Image copyright Intu The owner of the Lakeside and Trafford Centre shopping centres, Intu, has cut its forecast for rental income, blaming the retail downturn. Intu said 2019 would be “challenging” due to a rise in rescue deals, as stores struggle to pay rent. It added that retailers were also delaying signing new leases due
The owner of the Lakeside and Trafford Centre shopping centres, Intu, has cut its forecast for rental income, blaming the retail downturn.
Intu said 2019 would be “challenging” due to a rise in rescue deals, as stores struggle to pay rent.
It added that retailers were also delaying signing new leases due to “political and retail” uncertainty.
Intu said its like-for-like rental income for the year would fall by between 4-6%.
In February, the company had said it expected rental income to drop by 1-2%.
Occupancy of Intu’s shopping centres fell 1.1% to 95.6% for the first three months of 2019, compared to the previous quarter, due to a rise in retailers going into administration or agreeing rescue deals, known as company voluntary agreements (CVA) with creditors.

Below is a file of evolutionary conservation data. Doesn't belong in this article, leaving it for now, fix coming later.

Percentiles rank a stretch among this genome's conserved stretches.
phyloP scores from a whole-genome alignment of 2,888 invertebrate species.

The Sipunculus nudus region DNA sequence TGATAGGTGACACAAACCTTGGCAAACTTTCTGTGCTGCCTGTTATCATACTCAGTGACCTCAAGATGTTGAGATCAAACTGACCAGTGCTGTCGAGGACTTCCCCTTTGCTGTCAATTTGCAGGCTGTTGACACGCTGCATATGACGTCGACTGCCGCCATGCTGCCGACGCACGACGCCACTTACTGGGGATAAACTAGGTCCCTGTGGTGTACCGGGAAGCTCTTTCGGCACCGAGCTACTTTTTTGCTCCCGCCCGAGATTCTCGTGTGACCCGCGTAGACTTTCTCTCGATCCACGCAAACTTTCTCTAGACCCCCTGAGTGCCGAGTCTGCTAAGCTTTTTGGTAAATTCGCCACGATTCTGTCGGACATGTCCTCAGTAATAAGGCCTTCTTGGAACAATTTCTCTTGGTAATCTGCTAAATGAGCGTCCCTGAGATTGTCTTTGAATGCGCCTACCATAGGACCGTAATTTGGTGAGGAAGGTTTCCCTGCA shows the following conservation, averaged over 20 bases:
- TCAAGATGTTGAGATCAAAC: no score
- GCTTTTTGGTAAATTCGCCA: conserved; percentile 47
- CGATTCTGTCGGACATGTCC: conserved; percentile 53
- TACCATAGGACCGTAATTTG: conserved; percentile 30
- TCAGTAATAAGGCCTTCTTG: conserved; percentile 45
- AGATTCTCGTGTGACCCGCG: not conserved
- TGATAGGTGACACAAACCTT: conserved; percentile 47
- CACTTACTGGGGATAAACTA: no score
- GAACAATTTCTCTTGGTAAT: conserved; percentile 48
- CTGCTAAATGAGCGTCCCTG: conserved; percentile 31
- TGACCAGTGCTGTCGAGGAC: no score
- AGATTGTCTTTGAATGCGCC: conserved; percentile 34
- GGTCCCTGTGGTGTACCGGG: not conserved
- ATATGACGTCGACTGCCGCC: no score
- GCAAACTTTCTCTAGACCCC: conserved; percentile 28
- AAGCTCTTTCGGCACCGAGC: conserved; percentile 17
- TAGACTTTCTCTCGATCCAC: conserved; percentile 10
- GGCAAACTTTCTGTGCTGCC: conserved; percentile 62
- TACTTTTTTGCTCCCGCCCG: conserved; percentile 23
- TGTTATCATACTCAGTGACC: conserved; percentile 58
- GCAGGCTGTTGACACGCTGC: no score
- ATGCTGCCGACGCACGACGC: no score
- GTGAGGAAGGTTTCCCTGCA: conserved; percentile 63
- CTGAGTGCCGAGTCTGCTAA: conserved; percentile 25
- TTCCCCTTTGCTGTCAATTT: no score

CVAs allow retailers to renegotiate rents at stores that remain open.
Intu said it had been affected by the closure of some New Look Men and HMV stores.
However, the company said that it was seeing new types of tenants paying higher long-term rents, such as Metro Bank opening up in Manchester Arndale, and the introduction of a “Market Halls” food court at Lakeside featuring food and drink from smaller independent businesses.
“Despite the current operating environment, I believe we have a very good business and am confident we can meet the challenges we are facing head on,” said newly-appointed Intu chief executive Matthew Roberts.
Retail woes abound
Many High Street retailers have run into trouble over the past two years.
Last year, the House of Fraser department store chain fell into administration, before being bought by Mike Ashley’s Sports Direct.
In December, music chain HMV fell into administration for the second time in six years, blaming a “tsunami” of retail challenges, including business rate levels and the move to digital.
Last month, department store chain Debenhams announced a CVA and named 22 stores it planned to close next year as part of its plans to close 50 outlets.
A report in November by accountancy firm PwC found that about 14 shops were closing every day, with High Streets face their toughest trading climate in five years.
A net 1,123 stores disappeared from Britain’s top 500 High Streets in the first six months of 2018, PwC said. It found that fashion and electrical stores had suffered the most as customers switched to shopping online.